The Sheragonians began to sweat. Their hands continued to work while their eyes became dry. They had not blinked for 10 minutes as they watched the empty road for Mr. Chacko's electric limousine. Mr. Chacko was a green-man.
The birds had stopped singing pink tunes of hope as their throats hurt too much.
Their capitalist was not being very responsible today. Why was he not here yet? Was he okay? What had happened? They deserved to know and they deserved to blink.
Their hands stopped.
The windmills moved slower. Their eyes were now bloodshot red.
The situation was no longer bright.
The sun was too harsh.
The birds lay almost dead.
The air seemed heavier and harder.
The windmills found it difficult to whirl and churn the strong air.
There was something really wrong with the sky.
The sun seemed too bright.
The birds lay swept and dead.
The air blew hard and strong.
The Sheragonians did not know how to make sense of the air. It all seemed almost impossible. Almost, too wild to be true. Almost like a designed tragedy where all went from good to bad.
Their throats choked and their eyes nearly lost sight. The Sheragonians got down on their knees and did all they could do in times of such helpless suffering. They prayed to Mr. Chacko, their mother. They folded their pride and anger between their palms. And all the ‘limited’ Sheragonians sang.
♪ When all seems to be lost and there is no way to turn,
We pray to you Mr. Chacko, who taught us how to learn.
You gave us food to eat and clothes to wear,
Mr. Chacko, you keep us so happy in your delicate care.
So, when all seems lost and there is nowhere to go,
We turn to you Mr. Chacko, our only hope. ♪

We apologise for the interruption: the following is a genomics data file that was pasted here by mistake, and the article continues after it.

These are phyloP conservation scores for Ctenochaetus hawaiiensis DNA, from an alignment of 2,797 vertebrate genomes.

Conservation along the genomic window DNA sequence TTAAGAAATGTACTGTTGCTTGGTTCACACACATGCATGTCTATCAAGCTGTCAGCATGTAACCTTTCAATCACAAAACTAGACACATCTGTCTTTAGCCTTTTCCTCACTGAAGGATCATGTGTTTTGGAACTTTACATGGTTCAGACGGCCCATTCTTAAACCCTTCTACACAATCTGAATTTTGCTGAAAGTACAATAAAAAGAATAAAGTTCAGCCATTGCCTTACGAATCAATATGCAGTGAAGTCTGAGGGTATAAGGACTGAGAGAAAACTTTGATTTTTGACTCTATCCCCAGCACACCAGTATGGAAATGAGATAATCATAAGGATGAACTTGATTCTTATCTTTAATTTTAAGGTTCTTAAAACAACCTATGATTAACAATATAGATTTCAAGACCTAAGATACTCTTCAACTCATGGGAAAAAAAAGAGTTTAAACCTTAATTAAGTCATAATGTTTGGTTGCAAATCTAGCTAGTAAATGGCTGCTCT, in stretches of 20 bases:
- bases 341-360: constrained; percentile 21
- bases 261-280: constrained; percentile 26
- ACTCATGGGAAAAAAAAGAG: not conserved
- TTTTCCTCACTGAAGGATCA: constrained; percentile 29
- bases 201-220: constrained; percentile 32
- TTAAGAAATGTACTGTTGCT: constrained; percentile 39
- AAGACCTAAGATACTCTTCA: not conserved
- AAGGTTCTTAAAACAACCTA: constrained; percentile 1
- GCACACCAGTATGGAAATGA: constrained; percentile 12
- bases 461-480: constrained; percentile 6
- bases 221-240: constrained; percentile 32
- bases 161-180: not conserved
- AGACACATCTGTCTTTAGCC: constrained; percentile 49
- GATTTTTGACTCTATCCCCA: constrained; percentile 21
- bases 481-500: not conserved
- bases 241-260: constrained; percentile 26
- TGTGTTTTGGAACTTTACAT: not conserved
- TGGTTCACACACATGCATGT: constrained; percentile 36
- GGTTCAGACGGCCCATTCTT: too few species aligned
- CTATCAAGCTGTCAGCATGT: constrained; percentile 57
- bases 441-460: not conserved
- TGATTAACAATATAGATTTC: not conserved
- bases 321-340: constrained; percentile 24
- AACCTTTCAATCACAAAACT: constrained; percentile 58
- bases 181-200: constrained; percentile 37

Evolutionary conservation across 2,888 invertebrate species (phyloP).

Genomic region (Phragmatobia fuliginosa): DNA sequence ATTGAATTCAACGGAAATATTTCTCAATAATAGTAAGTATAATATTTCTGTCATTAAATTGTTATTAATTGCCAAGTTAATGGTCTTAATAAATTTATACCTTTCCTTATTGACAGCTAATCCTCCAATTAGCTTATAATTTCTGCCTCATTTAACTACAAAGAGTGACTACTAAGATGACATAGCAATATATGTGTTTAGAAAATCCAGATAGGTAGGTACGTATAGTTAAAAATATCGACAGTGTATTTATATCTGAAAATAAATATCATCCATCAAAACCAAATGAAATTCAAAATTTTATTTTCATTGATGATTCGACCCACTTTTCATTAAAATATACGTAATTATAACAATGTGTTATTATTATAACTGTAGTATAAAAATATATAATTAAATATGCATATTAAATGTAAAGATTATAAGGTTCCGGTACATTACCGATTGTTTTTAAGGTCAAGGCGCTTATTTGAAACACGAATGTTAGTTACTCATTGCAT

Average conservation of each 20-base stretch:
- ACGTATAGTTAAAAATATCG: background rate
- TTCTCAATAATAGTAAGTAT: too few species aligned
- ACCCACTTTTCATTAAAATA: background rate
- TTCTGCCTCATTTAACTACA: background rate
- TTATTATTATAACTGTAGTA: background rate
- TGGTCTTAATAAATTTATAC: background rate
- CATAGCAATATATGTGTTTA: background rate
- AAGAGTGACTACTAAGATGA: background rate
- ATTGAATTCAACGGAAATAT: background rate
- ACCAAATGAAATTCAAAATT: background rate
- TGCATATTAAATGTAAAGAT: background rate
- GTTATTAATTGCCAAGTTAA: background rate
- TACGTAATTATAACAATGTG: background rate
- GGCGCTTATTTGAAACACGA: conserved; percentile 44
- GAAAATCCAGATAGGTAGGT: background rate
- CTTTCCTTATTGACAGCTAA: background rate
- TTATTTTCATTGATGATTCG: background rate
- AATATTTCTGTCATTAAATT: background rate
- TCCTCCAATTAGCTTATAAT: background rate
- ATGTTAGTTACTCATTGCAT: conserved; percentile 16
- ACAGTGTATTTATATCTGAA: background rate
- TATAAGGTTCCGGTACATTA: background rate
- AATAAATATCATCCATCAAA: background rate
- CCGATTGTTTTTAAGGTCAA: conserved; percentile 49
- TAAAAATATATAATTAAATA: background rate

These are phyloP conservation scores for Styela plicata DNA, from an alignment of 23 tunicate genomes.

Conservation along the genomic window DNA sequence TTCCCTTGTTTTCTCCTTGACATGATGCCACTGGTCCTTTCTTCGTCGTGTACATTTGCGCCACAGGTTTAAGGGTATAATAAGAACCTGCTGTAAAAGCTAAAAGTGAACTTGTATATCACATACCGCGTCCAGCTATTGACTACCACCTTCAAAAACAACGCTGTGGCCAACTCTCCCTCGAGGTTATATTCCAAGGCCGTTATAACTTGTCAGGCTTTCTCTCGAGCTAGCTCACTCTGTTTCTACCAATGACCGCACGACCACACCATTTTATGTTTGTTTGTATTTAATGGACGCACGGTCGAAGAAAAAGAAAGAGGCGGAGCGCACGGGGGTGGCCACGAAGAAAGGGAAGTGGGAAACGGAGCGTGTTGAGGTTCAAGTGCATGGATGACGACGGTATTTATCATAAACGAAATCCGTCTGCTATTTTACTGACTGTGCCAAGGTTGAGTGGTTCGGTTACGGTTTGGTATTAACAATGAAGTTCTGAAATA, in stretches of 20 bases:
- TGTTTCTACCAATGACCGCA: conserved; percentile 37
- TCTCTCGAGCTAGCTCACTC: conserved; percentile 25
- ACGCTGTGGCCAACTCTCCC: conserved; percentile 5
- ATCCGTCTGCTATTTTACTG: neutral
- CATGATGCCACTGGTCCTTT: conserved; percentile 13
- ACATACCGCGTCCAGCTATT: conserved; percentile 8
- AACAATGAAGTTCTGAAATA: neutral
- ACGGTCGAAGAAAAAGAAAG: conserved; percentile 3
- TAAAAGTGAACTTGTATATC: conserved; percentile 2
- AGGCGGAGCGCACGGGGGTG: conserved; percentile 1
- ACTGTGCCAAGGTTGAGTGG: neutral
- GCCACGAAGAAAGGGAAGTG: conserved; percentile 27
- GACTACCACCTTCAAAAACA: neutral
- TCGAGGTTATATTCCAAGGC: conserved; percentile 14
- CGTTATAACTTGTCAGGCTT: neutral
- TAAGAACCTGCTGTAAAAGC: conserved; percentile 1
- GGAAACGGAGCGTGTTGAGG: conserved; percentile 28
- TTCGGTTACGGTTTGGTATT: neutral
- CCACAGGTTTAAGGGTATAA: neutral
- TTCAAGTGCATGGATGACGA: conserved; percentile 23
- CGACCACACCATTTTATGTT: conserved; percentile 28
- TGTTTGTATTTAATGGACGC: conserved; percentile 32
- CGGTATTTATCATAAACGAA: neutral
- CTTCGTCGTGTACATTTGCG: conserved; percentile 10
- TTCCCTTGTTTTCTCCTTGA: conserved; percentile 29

At the word 'hope', the sky began to clear and the windmills slowed down to a halt.
All stood too still. The kind of ‘still’ that can never be real.
And the devoted Sheragonians smiled with disbelief, as their dry eyes looked up at the clear sky. Their hands were still folded with gratitude while their bodies were still sweating as they caught sight of their mother. Mr. Chacko, the green capitalist had mystically arrived in his electric limousine clearing away the air.
The Sheragonians were ecstatic again and their eyes teared up. They could not believe what had just happened. A miracle! Surely, a miracle!
Excited, excited, way too very excited! Excited. Very. Way too!
Mr. Chacko was a very smart green capitalist who was known for designing miracles. He owned many other industries like video game industries, simulation chambers, pharmaceuticals, artificial intelligence companies, and grocery markets. All was under him and he was above all of them.
Mr. Chacko was a green capitalist who did all that he could for his people. They worshipped Mr. Chacko and believed him to be a man with a vast intellect that spread as far and wide as the pink sky above them.
The kind of vast, which was too big and too out of reach to understand.
Mr. Chacko was a very smart green-businessman.
Mr. Chacko waved and smiled at the Sheragonians. The Sheragonians smiled back and teared up with gratitude. Mr. Chacko smiled wider, and wider and wider.
The air once again blew soft and cold. The sun seemed just right.
The dead birds lay dead as a new bird batch just arrived.
The new bird batch cheeped and they tooter-ooed,
the same pink tunes of hope and light.
Navya Sah works in the realms of filmmaking, dance, sound, and writing. Her work studies emotional responses by creating conflicting art. She enjoys simplicity, slowness, and detailed observation-making.